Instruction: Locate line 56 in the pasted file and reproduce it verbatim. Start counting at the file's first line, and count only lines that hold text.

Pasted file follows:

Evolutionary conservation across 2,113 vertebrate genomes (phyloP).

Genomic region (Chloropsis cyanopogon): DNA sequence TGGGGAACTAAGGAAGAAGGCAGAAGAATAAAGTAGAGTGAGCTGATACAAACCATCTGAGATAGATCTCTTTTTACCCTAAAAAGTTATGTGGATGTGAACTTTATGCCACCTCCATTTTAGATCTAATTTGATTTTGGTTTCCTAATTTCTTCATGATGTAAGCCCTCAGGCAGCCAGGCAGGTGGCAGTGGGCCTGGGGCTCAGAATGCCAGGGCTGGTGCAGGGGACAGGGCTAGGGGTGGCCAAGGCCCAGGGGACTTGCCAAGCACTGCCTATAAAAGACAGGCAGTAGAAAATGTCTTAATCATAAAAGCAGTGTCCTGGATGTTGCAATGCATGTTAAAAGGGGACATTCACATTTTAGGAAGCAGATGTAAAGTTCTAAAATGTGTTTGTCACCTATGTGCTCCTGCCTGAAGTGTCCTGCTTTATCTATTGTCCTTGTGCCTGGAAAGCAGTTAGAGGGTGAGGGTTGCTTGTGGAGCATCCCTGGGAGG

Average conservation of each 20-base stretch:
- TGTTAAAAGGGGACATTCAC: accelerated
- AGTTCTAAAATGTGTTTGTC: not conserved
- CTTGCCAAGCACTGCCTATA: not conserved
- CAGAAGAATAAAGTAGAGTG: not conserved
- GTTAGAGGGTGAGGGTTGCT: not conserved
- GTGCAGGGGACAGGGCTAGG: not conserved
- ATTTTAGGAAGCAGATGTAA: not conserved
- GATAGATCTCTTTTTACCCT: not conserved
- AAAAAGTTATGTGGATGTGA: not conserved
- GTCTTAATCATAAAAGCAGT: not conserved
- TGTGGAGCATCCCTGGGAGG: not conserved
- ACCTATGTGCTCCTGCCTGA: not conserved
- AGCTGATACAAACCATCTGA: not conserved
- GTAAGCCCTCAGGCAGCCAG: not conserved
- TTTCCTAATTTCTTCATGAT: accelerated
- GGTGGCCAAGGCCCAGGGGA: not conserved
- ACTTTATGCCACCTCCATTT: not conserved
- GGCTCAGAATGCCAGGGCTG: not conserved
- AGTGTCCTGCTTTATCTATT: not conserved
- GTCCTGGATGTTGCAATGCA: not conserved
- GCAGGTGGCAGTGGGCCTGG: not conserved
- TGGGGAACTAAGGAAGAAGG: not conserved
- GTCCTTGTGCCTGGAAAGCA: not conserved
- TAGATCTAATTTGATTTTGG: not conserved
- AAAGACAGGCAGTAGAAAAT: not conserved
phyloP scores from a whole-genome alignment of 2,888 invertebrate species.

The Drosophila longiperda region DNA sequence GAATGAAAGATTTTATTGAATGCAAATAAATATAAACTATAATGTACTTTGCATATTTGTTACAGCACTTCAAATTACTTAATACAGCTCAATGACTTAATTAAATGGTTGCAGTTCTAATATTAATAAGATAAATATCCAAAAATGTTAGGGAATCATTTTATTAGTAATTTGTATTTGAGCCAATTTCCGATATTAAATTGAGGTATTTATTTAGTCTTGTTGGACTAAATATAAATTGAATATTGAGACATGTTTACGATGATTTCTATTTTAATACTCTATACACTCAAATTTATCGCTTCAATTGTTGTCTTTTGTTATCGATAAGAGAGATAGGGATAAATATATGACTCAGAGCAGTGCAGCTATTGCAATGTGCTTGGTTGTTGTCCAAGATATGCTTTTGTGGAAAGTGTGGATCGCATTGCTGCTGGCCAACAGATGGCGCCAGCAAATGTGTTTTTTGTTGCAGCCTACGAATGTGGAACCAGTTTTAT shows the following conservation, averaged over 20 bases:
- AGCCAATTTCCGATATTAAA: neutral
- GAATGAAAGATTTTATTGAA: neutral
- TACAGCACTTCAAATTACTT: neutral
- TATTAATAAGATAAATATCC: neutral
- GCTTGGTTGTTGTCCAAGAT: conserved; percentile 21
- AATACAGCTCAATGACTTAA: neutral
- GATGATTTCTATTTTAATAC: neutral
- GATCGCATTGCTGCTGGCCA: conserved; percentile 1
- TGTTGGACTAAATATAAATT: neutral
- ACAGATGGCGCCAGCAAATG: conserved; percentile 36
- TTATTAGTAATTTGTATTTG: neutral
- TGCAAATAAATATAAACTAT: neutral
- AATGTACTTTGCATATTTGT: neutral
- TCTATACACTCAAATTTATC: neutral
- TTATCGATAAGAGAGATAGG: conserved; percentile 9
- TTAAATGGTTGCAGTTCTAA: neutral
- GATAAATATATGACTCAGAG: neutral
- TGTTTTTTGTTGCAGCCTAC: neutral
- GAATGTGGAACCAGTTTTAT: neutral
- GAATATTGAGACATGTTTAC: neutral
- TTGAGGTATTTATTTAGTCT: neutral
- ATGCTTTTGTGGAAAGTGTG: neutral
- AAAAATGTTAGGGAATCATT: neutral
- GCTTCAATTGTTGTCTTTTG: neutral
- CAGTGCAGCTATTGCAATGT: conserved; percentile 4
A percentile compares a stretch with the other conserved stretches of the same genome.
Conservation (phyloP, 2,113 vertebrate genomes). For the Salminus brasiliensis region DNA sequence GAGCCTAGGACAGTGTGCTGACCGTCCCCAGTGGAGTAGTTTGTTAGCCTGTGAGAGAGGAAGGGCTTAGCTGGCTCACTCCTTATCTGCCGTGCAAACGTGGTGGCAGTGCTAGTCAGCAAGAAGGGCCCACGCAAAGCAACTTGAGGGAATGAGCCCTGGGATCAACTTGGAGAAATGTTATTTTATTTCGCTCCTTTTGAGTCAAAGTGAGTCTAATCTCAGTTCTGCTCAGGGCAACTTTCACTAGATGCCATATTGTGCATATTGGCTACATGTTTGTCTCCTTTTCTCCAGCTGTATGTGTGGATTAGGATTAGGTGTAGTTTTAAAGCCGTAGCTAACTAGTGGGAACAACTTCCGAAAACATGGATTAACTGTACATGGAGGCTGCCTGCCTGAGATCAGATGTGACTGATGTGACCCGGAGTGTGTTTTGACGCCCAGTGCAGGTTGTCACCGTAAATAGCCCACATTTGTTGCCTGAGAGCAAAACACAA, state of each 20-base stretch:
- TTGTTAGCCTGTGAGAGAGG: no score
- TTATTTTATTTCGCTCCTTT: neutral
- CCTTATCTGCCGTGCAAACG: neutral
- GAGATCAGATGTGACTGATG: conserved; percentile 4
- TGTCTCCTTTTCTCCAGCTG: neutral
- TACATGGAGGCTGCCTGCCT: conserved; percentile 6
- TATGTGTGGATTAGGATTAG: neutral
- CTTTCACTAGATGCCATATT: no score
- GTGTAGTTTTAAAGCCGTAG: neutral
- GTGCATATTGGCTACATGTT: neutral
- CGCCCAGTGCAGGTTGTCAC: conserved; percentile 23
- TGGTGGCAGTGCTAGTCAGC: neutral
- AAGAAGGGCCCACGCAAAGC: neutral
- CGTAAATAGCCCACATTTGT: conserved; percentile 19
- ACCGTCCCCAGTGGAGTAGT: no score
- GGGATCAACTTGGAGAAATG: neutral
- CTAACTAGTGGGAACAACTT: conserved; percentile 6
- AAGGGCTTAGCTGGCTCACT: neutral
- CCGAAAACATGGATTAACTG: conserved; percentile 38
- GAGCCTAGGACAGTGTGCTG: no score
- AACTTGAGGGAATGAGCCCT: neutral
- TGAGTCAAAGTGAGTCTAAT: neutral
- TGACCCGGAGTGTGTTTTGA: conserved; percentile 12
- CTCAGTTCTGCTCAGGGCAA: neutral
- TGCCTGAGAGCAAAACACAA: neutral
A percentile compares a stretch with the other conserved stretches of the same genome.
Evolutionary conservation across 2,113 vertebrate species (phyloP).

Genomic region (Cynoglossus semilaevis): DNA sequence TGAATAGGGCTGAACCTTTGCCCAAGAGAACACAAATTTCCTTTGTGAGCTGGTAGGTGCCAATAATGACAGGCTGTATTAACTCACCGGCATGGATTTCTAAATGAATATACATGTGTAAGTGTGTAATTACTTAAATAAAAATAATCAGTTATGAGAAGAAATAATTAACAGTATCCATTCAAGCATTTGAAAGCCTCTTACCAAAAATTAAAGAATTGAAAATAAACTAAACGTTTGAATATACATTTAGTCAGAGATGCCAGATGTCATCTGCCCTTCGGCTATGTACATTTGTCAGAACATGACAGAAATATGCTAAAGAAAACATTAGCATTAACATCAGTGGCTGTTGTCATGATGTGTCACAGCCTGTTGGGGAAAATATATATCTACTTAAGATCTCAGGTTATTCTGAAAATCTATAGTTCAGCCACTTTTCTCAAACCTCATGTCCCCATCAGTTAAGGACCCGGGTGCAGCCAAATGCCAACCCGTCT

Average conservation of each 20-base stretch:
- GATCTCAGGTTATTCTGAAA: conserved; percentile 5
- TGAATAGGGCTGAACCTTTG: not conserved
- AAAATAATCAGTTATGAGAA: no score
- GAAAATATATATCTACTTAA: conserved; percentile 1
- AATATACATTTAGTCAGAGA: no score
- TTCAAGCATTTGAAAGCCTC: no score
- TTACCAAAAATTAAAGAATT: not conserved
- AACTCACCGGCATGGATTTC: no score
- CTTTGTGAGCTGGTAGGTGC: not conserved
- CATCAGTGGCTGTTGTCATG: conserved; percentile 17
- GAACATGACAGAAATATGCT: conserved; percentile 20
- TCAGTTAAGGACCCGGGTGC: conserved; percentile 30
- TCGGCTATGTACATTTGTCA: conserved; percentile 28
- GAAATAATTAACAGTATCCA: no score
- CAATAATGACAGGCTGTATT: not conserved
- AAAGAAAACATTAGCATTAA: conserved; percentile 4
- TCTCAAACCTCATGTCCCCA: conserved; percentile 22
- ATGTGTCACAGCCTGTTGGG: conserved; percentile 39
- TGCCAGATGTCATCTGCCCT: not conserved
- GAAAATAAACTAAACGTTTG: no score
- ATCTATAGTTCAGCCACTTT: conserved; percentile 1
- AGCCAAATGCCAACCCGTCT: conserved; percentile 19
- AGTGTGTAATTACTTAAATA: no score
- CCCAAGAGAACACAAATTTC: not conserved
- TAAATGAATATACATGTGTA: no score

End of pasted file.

A percentile compares a stretch with the other conserved stretches of the same genome.